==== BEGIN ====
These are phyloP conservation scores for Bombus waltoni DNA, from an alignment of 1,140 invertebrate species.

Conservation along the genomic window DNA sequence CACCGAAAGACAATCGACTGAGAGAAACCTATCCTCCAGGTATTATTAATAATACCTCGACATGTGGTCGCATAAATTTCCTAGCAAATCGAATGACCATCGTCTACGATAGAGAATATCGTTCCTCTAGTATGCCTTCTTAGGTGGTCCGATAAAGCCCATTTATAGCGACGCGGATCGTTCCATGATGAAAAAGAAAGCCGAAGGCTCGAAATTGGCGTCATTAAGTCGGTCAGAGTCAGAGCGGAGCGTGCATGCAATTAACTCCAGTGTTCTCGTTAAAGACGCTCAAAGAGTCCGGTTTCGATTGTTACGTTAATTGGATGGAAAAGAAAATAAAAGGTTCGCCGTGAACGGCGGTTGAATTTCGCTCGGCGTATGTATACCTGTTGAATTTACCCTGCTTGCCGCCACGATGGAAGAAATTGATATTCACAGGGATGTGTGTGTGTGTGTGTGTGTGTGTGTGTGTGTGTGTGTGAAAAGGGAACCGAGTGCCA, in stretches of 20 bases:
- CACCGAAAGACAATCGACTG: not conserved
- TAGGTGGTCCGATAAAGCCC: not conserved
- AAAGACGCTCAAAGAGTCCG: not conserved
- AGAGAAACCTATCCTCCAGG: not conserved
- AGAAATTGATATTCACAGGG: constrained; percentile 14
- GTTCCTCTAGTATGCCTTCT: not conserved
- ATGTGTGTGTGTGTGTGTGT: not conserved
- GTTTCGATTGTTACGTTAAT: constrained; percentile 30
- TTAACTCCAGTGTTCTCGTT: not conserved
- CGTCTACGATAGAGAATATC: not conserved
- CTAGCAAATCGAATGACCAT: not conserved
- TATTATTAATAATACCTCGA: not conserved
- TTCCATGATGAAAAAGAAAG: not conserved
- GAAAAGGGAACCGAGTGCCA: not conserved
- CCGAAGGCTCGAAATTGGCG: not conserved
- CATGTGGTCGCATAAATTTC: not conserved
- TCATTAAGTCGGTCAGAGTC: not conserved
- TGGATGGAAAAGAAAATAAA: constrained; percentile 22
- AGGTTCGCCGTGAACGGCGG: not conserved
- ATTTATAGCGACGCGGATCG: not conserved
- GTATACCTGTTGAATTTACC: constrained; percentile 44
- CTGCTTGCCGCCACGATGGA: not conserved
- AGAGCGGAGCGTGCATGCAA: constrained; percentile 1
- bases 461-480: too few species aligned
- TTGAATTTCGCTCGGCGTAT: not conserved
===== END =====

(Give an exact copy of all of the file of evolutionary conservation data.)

These are phyloP conservation scores for Bombus waltoni DNA, from an alignment of 1,140 invertebrate species.

Conservation along the genomic window DNA sequence CACCGAAAGACAATCGACTGAGAGAAACCTATCCTCCAGGTATTATTAATAATACCTCGACATGTGGTCGCATAAATTTCCTAGCAAATCGAATGACCATCGTCTACGATAGAGAATATCGTTCCTCTAGTATGCCTTCTTAGGTGGTCCGATAAAGCCCATTTATAGCGACGCGGATCGTTCCATGATGAAAAAGAAAGCCGAAGGCTCGAAATTGGCGTCATTAAGTCGGTCAGAGTCAGAGCGGAGCGTGCATGCAATTAACTCCAGTGTTCTCGTTAAAGACGCTCAAAGAGTCCGGTTTCGATTGTTACGTTAATTGGATGGAAAAGAAAATAAAAGGTTCGCCGTGAACGGCGGTTGAATTTCGCTCGGCGTATGTATACCTGTTGAATTTACCCTGCTTGCCGCCACGATGGAAGAAATTGATATTCACAGGGATGTGTGTGTGTGTGTGTGTGTGTGTGTGTGTGTGTGTGTGAAAAGGGAACCGAGTGCCA, in stretches of 20 bases:
- CACCGAAAGACAATCGACTG: not conserved
- TAGGTGGTCCGATAAAGCCC: not conserved
- AAAGACGCTCAAAGAGTCCG: not conserved
- AGAGAAACCTATCCTCCAGG: not conserved
- AGAAATTGATATTCACAGGG: constrained; percentile 14
- GTTCCTCTAGTATGCCTTCT: not conserved
- ATGTGTGTGTGTGTGTGTGT: not conserved
- GTTTCGATTGTTACGTTAAT: constrained; percentile 30
- TTAACTCCAGTGTTCTCGTT: not conserved
- CGTCTACGATAGAGAATATC: not conserved
- CTAGCAAATCGAATGACCAT: not conserved
- TATTATTAATAATACCTCGA: not conserved
- TTCCATGATGAAAAAGAAAG: not conserved
- GAAAAGGGAACCGAGTGCCA: not conserved
- CCGAAGGCTCGAAATTGGCG: not conserved
- CATGTGGTCGCATAAATTTC: not conserved
- TCATTAAGTCGGTCAGAGTC: not conserved
- TGGATGGAAAAGAAAATAAA: constrained; percentile 22
- AGGTTCGCCGTGAACGGCGG: not conserved
- ATTTATAGCGACGCGGATCG: not conserved
- GTATACCTGTTGAATTTACC: constrained; percentile 44
- CTGCTTGCCGCCACGATGGA: not conserved
- AGAGCGGAGCGTGCATGCAA: constrained; percentile 1
- bases 461-480: too few species aligned
- TTGAATTTCGCTCGGCGTAT: not conserved